The Enhanced Interactive Physical and Cognitive and Exercise System (iPACES v2.0): Pilot Clinical Trial

Abstract: Given increasing longevity worldwide, older adults and caregivers are seeking ways to curb cognitive decline especially for those with mild cognitive impairment (MCI, now mild neurocognitive disorder, mNCD, Diagnostic and Statistical Manual of Mental Disorders, 5th ed. (DSM-V). This quasi-experimental, within-subjects pilot clinical trial was designed to replicate and extend the study of cognitive benefits for MCI by improving upon our prior interactive Physical and Cognitive Exercise Study (iPACES v1.0) by increasing the usability of the neuro-exergame and exploring possible underlying neurobiological mechanisms. Older adults were enrolled in a three-month, in-home trial of a portable neuro-exergame (iPACES™ v2.0) where participants pedaled and steered along a virtual bike path (Memory Lane™). Neuropsychological function was assessed at baseline after component familiarization intervals (e.g., two weeks of exercise-only, game-only, etc.) and after three months of interactive neuro-exergame intervention. Fourteen participants were enrolled in the study and seven completed the final evaluation. Intent-to-treat analyses were conducted with imputed missing data (total n = 14). Significant improvement in executive function (Stroop) was found (d = 0.68, p = 0.02) only. Changes in salivary biomarkers (cortisol and insulin-like growth factor 1; IGF-1) were significantly associated with improved cognition. Further research is needed, but pilot data suggest that a portable in-home neuro-exergame may be an additional, practical tool to fight back against cognitive decline and dementia.

Clinical Interventions in Aging

The interactive Physical and Cognitive Exercise System (iPACES): effects of a 3-month in-home pilot clinical trial for mild cognitive impairment and caregivers

Background: Alzheimer’s and related dementias are on the rise, and older adults and their families are seeking accessible and effective ways to stave off or ameliorate mild cognitive impairment (MCI). Aim: This pilot clinical trial (ClinicalTrials.gov Identifier: 03069391) examined neuropsychological and neurobiological outcomes of interactive physical and mental exercise. Participants and methods: Older adults (MCI and caregivers) were enrolled in a 3-month, in-home trial of a portable neuro-exergame (the interactive Physical and Cognitive Exercise System [iPACESTM]), in which they pedaled and steered along a virtual bike path to complete a list of errands (Memory LaneTM). Neuropsychological function and salivary biomarkers were measured at pre-, mid-, and posttrial. Ten older adults complied with the recommended use of iPACES (complete dose; $2×/wk, 67% of the 15 who also had pre- and postevaluation data). Statistical analyses compared change over time and also change among those with a complete dose vs inadequate dose. Correlations between change in neuropsychological and biomarker measures were also examined. Results: Executive function and verbal memory increased after 3 months (p = 0.01; no significant change was found with an inadequate dose). Change in salivary biomarkers was moderately associated with increasing cognition (cortisol, r = 0.68; IGF-1, r = 0.37). Conclusion: Further research is needed, but these pilot data provide preliminary indications to suggest neuro-exergaming can impact cognitive function, perhaps via neurobiological mechanisms, and as such may provide an effective and practical way to promote healthy aging.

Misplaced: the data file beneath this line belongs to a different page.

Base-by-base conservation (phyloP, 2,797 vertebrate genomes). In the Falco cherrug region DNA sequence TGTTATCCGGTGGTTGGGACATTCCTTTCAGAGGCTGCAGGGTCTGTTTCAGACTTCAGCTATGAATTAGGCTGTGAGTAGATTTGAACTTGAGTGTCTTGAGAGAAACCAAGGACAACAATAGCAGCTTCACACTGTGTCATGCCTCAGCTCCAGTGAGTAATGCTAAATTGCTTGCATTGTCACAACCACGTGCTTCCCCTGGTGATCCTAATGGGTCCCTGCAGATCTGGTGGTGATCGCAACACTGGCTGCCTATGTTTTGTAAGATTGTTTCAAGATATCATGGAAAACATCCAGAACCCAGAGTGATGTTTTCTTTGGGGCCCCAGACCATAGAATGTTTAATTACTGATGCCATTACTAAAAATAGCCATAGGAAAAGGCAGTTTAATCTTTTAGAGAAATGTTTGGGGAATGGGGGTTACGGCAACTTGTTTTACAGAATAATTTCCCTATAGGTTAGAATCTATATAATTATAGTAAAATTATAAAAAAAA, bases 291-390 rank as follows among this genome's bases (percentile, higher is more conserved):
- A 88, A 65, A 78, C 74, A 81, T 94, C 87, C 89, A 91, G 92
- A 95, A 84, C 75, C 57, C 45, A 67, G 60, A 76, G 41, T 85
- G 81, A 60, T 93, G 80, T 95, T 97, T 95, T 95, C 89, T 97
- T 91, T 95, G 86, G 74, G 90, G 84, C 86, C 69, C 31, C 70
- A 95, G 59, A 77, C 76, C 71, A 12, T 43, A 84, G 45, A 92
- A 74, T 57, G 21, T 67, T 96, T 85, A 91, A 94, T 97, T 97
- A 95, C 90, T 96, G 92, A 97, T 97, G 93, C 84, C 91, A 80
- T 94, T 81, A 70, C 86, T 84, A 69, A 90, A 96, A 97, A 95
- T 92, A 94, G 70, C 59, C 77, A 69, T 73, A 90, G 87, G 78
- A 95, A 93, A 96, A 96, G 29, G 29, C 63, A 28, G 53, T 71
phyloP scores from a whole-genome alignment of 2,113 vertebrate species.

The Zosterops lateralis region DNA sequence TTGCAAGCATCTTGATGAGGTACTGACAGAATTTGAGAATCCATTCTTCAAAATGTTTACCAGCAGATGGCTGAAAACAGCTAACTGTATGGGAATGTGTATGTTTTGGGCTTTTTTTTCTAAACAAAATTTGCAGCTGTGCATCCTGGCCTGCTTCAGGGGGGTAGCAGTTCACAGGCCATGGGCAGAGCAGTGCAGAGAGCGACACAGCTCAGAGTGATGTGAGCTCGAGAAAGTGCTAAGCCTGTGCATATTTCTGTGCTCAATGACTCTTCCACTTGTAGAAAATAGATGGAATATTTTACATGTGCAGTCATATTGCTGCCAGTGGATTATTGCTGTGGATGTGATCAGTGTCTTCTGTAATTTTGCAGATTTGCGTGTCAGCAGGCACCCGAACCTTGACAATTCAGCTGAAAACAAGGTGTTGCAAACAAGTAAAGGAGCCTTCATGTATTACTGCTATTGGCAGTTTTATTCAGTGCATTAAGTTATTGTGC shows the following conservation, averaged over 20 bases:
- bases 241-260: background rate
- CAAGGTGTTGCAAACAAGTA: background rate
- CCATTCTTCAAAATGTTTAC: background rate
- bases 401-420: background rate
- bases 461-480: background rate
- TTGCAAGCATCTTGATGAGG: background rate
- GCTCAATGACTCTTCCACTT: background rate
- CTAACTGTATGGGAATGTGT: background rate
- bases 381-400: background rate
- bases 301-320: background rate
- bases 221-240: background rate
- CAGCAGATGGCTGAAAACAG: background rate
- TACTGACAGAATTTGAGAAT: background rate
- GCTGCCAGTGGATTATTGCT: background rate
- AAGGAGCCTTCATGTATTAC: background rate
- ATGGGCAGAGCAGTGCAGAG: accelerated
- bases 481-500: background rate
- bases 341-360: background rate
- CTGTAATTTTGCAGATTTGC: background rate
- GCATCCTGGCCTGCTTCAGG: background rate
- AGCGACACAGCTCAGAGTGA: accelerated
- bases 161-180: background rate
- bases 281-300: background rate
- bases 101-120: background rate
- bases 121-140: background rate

Informational Material